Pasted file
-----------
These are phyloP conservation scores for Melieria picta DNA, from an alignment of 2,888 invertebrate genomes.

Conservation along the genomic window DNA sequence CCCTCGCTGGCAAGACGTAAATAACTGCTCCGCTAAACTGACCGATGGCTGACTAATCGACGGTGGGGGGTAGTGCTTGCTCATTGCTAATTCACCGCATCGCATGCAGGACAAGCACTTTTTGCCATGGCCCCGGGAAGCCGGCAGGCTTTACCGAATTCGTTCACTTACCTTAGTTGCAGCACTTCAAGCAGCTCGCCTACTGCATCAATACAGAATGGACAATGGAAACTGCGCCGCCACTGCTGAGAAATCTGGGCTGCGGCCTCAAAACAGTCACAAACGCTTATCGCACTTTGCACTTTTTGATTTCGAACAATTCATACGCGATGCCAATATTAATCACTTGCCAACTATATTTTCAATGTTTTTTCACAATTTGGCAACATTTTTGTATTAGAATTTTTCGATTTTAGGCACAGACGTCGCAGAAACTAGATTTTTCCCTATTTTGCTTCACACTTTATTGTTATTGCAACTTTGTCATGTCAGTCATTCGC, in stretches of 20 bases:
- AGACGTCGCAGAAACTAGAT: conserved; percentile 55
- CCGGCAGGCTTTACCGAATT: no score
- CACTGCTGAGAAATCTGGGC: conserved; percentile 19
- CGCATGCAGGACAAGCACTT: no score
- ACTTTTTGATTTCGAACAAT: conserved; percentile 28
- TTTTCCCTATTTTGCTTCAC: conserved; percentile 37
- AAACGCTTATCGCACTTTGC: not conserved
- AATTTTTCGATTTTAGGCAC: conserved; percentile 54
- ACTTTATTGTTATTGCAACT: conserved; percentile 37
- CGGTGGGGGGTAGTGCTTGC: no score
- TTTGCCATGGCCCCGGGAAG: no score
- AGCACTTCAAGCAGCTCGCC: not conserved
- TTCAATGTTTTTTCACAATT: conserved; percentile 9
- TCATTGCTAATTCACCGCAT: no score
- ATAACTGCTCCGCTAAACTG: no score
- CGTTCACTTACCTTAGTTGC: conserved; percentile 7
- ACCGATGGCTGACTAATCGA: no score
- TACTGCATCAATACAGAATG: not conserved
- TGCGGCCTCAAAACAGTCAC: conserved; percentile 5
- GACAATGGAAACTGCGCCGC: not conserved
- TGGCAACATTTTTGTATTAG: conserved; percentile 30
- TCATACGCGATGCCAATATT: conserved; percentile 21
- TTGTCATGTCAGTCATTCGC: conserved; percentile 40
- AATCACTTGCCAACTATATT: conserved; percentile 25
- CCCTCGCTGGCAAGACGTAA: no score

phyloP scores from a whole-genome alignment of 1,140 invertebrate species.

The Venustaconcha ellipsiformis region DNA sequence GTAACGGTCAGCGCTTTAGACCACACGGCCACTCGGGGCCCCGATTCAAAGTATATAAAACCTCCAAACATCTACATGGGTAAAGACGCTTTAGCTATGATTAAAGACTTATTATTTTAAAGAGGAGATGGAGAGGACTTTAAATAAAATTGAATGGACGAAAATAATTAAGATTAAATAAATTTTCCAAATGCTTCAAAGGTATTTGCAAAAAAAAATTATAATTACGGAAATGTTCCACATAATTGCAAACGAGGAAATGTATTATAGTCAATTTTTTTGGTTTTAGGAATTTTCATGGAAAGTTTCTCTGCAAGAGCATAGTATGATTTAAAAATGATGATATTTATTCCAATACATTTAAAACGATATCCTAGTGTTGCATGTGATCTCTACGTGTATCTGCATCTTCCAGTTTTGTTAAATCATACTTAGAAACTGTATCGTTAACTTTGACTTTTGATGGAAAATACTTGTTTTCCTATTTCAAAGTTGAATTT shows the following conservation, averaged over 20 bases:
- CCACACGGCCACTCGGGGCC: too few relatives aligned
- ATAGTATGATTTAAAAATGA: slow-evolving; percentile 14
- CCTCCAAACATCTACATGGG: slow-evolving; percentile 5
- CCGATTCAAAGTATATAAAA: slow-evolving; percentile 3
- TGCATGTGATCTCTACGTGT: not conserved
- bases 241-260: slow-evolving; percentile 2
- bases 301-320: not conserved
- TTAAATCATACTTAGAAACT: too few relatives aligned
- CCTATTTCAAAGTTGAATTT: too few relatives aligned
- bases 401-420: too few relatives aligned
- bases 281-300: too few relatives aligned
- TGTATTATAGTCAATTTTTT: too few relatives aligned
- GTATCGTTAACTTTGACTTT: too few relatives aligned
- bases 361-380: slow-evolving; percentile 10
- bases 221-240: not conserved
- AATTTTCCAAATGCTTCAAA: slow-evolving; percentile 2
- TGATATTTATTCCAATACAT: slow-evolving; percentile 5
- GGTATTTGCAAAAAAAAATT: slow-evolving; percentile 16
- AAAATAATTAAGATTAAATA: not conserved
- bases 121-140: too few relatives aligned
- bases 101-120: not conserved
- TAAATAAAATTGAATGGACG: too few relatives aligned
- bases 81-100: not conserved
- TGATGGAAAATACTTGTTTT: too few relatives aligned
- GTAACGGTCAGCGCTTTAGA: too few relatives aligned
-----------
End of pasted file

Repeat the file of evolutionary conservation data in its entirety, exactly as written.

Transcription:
These are phyloP conservation scores for Melieria picta DNA, from an alignment of 2,888 invertebrate genomes.

Conservation along the genomic window DNA sequence CCCTCGCTGGCAAGACGTAAATAACTGCTCCGCTAAACTGACCGATGGCTGACTAATCGACGGTGGGGGGTAGTGCTTGCTCATTGCTAATTCACCGCATCGCATGCAGGACAAGCACTTTTTGCCATGGCCCCGGGAAGCCGGCAGGCTTTACCGAATTCGTTCACTTACCTTAGTTGCAGCACTTCAAGCAGCTCGCCTACTGCATCAATACAGAATGGACAATGGAAACTGCGCCGCCACTGCTGAGAAATCTGGGCTGCGGCCTCAAAACAGTCACAAACGCTTATCGCACTTTGCACTTTTTGATTTCGAACAATTCATACGCGATGCCAATATTAATCACTTGCCAACTATATTTTCAATGTTTTTTCACAATTTGGCAACATTTTTGTATTAGAATTTTTCGATTTTAGGCACAGACGTCGCAGAAACTAGATTTTTCCCTATTTTGCTTCACACTTTATTGTTATTGCAACTTTGTCATGTCAGTCATTCGC, in stretches of 20 bases:
- AGACGTCGCAGAAACTAGAT: conserved; percentile 55
- CCGGCAGGCTTTACCGAATT: no score
- CACTGCTGAGAAATCTGGGC: conserved; percentile 19
- CGCATGCAGGACAAGCACTT: no score
- ACTTTTTGATTTCGAACAAT: conserved; percentile 28
- TTTTCCCTATTTTGCTTCAC: conserved; percentile 37
- AAACGCTTATCGCACTTTGC: not conserved
- AATTTTTCGATTTTAGGCAC: conserved; percentile 54
- ACTTTATTGTTATTGCAACT: conserved; percentile 37
- CGGTGGGGGGTAGTGCTTGC: no score
- TTTGCCATGGCCCCGGGAAG: no score
- AGCACTTCAAGCAGCTCGCC: not conserved
- TTCAATGTTTTTTCACAATT: conserved; percentile 9
- TCATTGCTAATTCACCGCAT: no score
- ATAACTGCTCCGCTAAACTG: no score
- CGTTCACTTACCTTAGTTGC: conserved; percentile 7
- ACCGATGGCTGACTAATCGA: no score
- TACTGCATCAATACAGAATG: not conserved
- TGCGGCCTCAAAACAGTCAC: conserved; percentile 5
- GACAATGGAAACTGCGCCGC: not conserved
- TGGCAACATTTTTGTATTAG: conserved; percentile 30
- TCATACGCGATGCCAATATT: conserved; percentile 21
- TTGTCATGTCAGTCATTCGC: conserved; percentile 40
- AATCACTTGCCAACTATATT: conserved; percentile 25
- CCCTCGCTGGCAAGACGTAA: no score

phyloP scores from a whole-genome alignment of 1,140 invertebrate species.

The Venustaconcha ellipsiformis region DNA sequence GTAACGGTCAGCGCTTTAGACCACACGGCCACTCGGGGCCCCGATTCAAAGTATATAAAACCTCCAAACATCTACATGGGTAAAGACGCTTTAGCTATGATTAAAGACTTATTATTTTAAAGAGGAGATGGAGAGGACTTTAAATAAAATTGAATGGACGAAAATAATTAAGATTAAATAAATTTTCCAAATGCTTCAAAGGTATTTGCAAAAAAAAATTATAATTACGGAAATGTTCCACATAATTGCAAACGAGGAAATGTATTATAGTCAATTTTTTTGGTTTTAGGAATTTTCATGGAAAGTTTCTCTGCAAGAGCATAGTATGATTTAAAAATGATGATATTTATTCCAATACATTTAAAACGATATCCTAGTGTTGCATGTGATCTCTACGTGTATCTGCATCTTCCAGTTTTGTTAAATCATACTTAGAAACTGTATCGTTAACTTTGACTTTTGATGGAAAATACTTGTTTTCCTATTTCAAAGTTGAATTT shows the following conservation, averaged over 20 bases:
- CCACACGGCCACTCGGGGCC: too few relatives aligned
- ATAGTATGATTTAAAAATGA: slow-evolving; percentile 14
- CCTCCAAACATCTACATGGG: slow-evolving; percentile 5
- CCGATTCAAAGTATATAAAA: slow-evolving; percentile 3
- TGCATGTGATCTCTACGTGT: not conserved
- bases 241-260: slow-evolving; percentile 2
- bases 301-320: not conserved
- TTAAATCATACTTAGAAACT: too few relatives aligned
- CCTATTTCAAAGTTGAATTT: too few relatives aligned
- bases 401-420: too few relatives aligned
- bases 281-300: too few relatives aligned
- TGTATTATAGTCAATTTTTT: too few relatives aligned
- GTATCGTTAACTTTGACTTT: too few relatives aligned
- bases 361-380: slow-evolving; percentile 10
- bases 221-240: not conserved
- AATTTTCCAAATGCTTCAAA: slow-evolving; percentile 2
- TGATATTTATTCCAATACAT: slow-evolving; percentile 5
- GGTATTTGCAAAAAAAAATT: slow-evolving; percentile 16
- AAAATAATTAAGATTAAATA: not conserved
- bases 121-140: too few relatives aligned
- bases 101-120: not conserved
- TAAATAAAATTGAATGGACG: too few relatives aligned
- bases 81-100: not conserved
- TGATGGAAAATACTTGTTTT: too few relatives aligned
- GTAACGGTCAGCGCTTTAGA: too few relatives aligned